International
Tables for
Crystallography
Volume A
Space-group symmetry
Edited by M. I. Aroyo

International Tables for Crystallography (2016). Vol. A, ch. 3.3, p. 777

Section 3.3.1.3. Shubnikov symbols

H. Burzlaffa and H. Zimmermannb*

aUniversität Erlangen–Nürnberg, Robert-Koch-Strasse 4a, D-91080 Uttenreuth, Germany, and bInstitut für Angewandte Physik, Lehrstuhl für Kristallographie und Strukturphysik, Universität Erlangen–Nürnberg, Bismarckstrasse 10, D-91054 Erlangen, Germany
Correspondence e-mail:  helmuth.zimmermann@krist.uni-erlangen.de

3.3.1.3. Shubnikov symbols

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The Shubnikov symbol is constructed from a minimal set of generators of a point group (for exceptions, see below). Thus, strictly speaking, the symbols represent types of symmetry operations. Since each symmetry operation is related to a symmetry element, the symbols also have a geometrical meaning. The Shubnikov symbols for symmetry operations differ slightly from the international symbols (Table 3.3.1.1). Note that Shubnikov, like Schoenflies, regards symmetry operations of the second kind as rotoreflections rather than as rotoinversions.

 Table 3.3.1.1| top | pdf | International (Hermann–Mauguin) and Shubnikov symbols for sym­metry elements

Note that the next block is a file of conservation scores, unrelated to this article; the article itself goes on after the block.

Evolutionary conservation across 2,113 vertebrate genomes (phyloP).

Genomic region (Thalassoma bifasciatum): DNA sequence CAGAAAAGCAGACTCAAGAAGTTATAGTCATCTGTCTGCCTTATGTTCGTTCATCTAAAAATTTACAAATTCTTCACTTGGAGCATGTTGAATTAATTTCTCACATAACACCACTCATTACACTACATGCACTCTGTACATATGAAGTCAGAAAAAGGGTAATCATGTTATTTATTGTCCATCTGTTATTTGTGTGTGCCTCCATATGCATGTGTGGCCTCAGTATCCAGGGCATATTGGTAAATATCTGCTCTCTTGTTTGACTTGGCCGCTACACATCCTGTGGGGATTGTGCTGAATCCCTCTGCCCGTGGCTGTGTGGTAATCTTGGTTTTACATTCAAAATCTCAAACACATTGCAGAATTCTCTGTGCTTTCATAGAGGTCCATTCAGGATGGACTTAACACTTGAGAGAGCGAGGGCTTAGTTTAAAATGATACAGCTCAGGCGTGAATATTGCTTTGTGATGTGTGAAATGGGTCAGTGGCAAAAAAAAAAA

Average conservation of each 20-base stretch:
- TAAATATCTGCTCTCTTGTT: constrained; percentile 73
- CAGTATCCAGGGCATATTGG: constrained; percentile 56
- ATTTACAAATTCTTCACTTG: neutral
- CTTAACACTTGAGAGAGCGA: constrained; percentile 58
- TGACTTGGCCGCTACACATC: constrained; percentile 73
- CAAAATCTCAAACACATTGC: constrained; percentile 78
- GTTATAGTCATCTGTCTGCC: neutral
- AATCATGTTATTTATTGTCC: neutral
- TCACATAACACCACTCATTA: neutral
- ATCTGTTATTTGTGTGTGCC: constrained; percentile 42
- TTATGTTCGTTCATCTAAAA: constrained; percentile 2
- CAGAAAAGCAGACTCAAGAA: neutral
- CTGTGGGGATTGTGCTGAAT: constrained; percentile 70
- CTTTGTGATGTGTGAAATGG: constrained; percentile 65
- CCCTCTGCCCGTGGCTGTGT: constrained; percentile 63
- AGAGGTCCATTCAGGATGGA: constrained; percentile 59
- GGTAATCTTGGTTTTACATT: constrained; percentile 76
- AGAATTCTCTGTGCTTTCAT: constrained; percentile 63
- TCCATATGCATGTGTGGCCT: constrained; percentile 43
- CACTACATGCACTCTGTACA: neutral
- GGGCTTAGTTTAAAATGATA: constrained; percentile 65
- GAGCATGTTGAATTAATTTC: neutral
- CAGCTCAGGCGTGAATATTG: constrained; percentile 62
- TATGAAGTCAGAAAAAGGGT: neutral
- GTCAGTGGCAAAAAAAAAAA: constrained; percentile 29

The first power of a symmetry operation is often designated by the symmetry-element symbol without exponent 1, the other powers of the operation carry the appropriate exponent.
Symmetry elements
of the first kindof the second kind
Hermann–Mauguin 1 2 3 4 6
Shubnikov 1 2 3 4 6
According to a private communication from J. D. H. Donnay, the symbols for elements of the second kind were proposed by M. J. Buerger. Koptsik (1966) used them for the Shubnikov method.

If more than one generator is required, it is not sufficient to give only the types of the symmetry elements; their mutual orientations must be symbolized too. In the Shubnikov symbol, a dot (·), a colon (:) or a slash (/) is used to designate parallel, perpendicular or oblique arrangement of the symmetry elements. For a reflection, the orientation of the actual mirror plane is considered, not that of its normal. The exception mentioned above is the use of instead of in the description of point groups.